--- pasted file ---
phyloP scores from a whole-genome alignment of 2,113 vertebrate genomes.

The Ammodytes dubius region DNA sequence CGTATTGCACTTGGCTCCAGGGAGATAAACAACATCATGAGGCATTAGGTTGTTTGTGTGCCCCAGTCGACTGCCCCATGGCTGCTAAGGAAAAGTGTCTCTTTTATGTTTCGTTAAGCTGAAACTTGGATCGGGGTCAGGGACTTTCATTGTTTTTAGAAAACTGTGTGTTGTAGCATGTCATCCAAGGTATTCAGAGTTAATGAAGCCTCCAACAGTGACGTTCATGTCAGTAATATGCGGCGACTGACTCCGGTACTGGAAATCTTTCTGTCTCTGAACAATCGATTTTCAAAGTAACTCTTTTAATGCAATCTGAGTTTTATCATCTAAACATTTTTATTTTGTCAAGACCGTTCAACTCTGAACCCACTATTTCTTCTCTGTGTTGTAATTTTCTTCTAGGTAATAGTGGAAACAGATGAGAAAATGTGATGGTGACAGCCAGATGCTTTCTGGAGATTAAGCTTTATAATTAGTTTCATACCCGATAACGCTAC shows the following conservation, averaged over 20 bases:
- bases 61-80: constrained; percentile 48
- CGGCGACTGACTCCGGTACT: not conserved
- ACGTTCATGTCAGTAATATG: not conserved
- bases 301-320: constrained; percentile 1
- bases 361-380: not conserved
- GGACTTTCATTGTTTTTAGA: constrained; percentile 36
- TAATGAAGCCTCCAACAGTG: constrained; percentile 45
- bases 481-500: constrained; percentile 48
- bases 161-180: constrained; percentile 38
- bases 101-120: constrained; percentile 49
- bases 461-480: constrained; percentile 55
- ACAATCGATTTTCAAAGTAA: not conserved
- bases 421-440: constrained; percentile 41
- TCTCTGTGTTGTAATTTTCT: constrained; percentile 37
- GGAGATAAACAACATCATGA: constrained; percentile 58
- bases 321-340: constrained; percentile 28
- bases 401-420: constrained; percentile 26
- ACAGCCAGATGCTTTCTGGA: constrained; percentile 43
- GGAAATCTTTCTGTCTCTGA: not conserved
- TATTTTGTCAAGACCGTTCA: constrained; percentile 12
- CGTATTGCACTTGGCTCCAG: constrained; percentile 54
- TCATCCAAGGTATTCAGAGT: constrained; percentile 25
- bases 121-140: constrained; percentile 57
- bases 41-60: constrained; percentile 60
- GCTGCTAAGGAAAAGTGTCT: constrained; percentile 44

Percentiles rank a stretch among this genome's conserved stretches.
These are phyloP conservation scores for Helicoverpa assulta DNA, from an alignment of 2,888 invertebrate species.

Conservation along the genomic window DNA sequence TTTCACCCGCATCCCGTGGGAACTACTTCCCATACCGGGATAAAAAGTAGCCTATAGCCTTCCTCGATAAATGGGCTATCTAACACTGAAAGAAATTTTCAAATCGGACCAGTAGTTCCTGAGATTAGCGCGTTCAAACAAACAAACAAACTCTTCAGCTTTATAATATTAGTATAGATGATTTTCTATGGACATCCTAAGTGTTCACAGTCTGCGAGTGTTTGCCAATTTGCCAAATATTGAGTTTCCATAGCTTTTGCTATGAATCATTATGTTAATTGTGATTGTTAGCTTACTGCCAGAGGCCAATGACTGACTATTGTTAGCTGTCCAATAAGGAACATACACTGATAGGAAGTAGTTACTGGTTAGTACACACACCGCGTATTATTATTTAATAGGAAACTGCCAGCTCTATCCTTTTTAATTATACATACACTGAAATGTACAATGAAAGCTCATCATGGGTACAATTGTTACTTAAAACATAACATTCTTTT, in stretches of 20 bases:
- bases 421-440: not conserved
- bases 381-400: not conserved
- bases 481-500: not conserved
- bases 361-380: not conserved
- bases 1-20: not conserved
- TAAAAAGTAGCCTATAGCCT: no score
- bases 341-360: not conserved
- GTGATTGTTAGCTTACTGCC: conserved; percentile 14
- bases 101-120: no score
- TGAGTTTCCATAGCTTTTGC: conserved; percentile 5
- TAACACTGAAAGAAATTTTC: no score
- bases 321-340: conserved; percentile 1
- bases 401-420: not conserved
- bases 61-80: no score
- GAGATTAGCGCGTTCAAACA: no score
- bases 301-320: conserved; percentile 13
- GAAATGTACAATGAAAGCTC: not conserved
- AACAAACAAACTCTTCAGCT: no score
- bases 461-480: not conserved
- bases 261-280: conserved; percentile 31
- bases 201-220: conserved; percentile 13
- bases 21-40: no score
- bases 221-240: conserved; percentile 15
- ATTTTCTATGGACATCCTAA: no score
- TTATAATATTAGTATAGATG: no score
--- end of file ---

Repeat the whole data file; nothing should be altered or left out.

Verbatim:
phyloP scores from a whole-genome alignment of 2,113 vertebrate genomes.

The Ammodytes dubius region DNA sequence CGTATTGCACTTGGCTCCAGGGAGATAAACAACATCATGAGGCATTAGGTTGTTTGTGTGCCCCAGTCGACTGCCCCATGGCTGCTAAGGAAAAGTGTCTCTTTTATGTTTCGTTAAGCTGAAACTTGGATCGGGGTCAGGGACTTTCATTGTTTTTAGAAAACTGTGTGTTGTAGCATGTCATCCAAGGTATTCAGAGTTAATGAAGCCTCCAACAGTGACGTTCATGTCAGTAATATGCGGCGACTGACTCCGGTACTGGAAATCTTTCTGTCTCTGAACAATCGATTTTCAAAGTAACTCTTTTAATGCAATCTGAGTTTTATCATCTAAACATTTTTATTTTGTCAAGACCGTTCAACTCTGAACCCACTATTTCTTCTCTGTGTTGTAATTTTCTTCTAGGTAATAGTGGAAACAGATGAGAAAATGTGATGGTGACAGCCAGATGCTTTCTGGAGATTAAGCTTTATAATTAGTTTCATACCCGATAACGCTAC shows the following conservation, averaged over 20 bases:
- bases 61-80: constrained; percentile 48
- CGGCGACTGACTCCGGTACT: not conserved
- ACGTTCATGTCAGTAATATG: not conserved
- bases 301-320: constrained; percentile 1
- bases 361-380: not conserved
- GGACTTTCATTGTTTTTAGA: constrained; percentile 36
- TAATGAAGCCTCCAACAGTG: constrained; percentile 45
- bases 481-500: constrained; percentile 48
- bases 161-180: constrained; percentile 38
- bases 101-120: constrained; percentile 49
- bases 461-480: constrained; percentile 55
- ACAATCGATTTTCAAAGTAA: not conserved
- bases 421-440: constrained; percentile 41
- TCTCTGTGTTGTAATTTTCT: constrained; percentile 37
- GGAGATAAACAACATCATGA: constrained; percentile 58
- bases 321-340: constrained; percentile 28
- bases 401-420: constrained; percentile 26
- ACAGCCAGATGCTTTCTGGA: constrained; percentile 43
- GGAAATCTTTCTGTCTCTGA: not conserved
- TATTTTGTCAAGACCGTTCA: constrained; percentile 12
- CGTATTGCACTTGGCTCCAG: constrained; percentile 54
- TCATCCAAGGTATTCAGAGT: constrained; percentile 25
- bases 121-140: constrained; percentile 57
- bases 41-60: constrained; percentile 60
- GCTGCTAAGGAAAAGTGTCT: constrained; percentile 44

Percentiles rank a stretch among this genome's conserved stretches.
These are phyloP conservation scores for Helicoverpa assulta DNA, from an alignment of 2,888 invertebrate species.

Conservation along the genomic window DNA sequence TTTCACCCGCATCCCGTGGGAACTACTTCCCATACCGGGATAAAAAGTAGCCTATAGCCTTCCTCGATAAATGGGCTATCTAACACTGAAAGAAATTTTCAAATCGGACCAGTAGTTCCTGAGATTAGCGCGTTCAAACAAACAAACAAACTCTTCAGCTTTATAATATTAGTATAGATGATTTTCTATGGACATCCTAAGTGTTCACAGTCTGCGAGTGTTTGCCAATTTGCCAAATATTGAGTTTCCATAGCTTTTGCTATGAATCATTATGTTAATTGTGATTGTTAGCTTACTGCCAGAGGCCAATGACTGACTATTGTTAGCTGTCCAATAAGGAACATACACTGATAGGAAGTAGTTACTGGTTAGTACACACACCGCGTATTATTATTTAATAGGAAACTGCCAGCTCTATCCTTTTTAATTATACATACACTGAAATGTACAATGAAAGCTCATCATGGGTACAATTGTTACTTAAAACATAACATTCTTTT, in stretches of 20 bases:
- bases 421-440: not conserved
- bases 381-400: not conserved
- bases 481-500: not conserved
- bases 361-380: not conserved
- bases 1-20: not conserved
- TAAAAAGTAGCCTATAGCCT: no score
- bases 341-360: not conserved
- GTGATTGTTAGCTTACTGCC: conserved; percentile 14
- bases 101-120: no score
- TGAGTTTCCATAGCTTTTGC: conserved; percentile 5
- TAACACTGAAAGAAATTTTC: no score
- bases 321-340: conserved; percentile 1
- bases 401-420: not conserved
- bases 61-80: no score
- GAGATTAGCGCGTTCAAACA: no score
- bases 301-320: conserved; percentile 13
- GAAATGTACAATGAAAGCTC: not conserved
- AACAAACAAACTCTTCAGCT: no score
- bases 461-480: not conserved
- bases 261-280: conserved; percentile 31
- bases 201-220: conserved; percentile 13
- bases 21-40: no score
- bases 221-240: conserved; percentile 15
- ATTTTCTATGGACATCCTAA: no score
- TTATAATATTAGTATAGATG: no score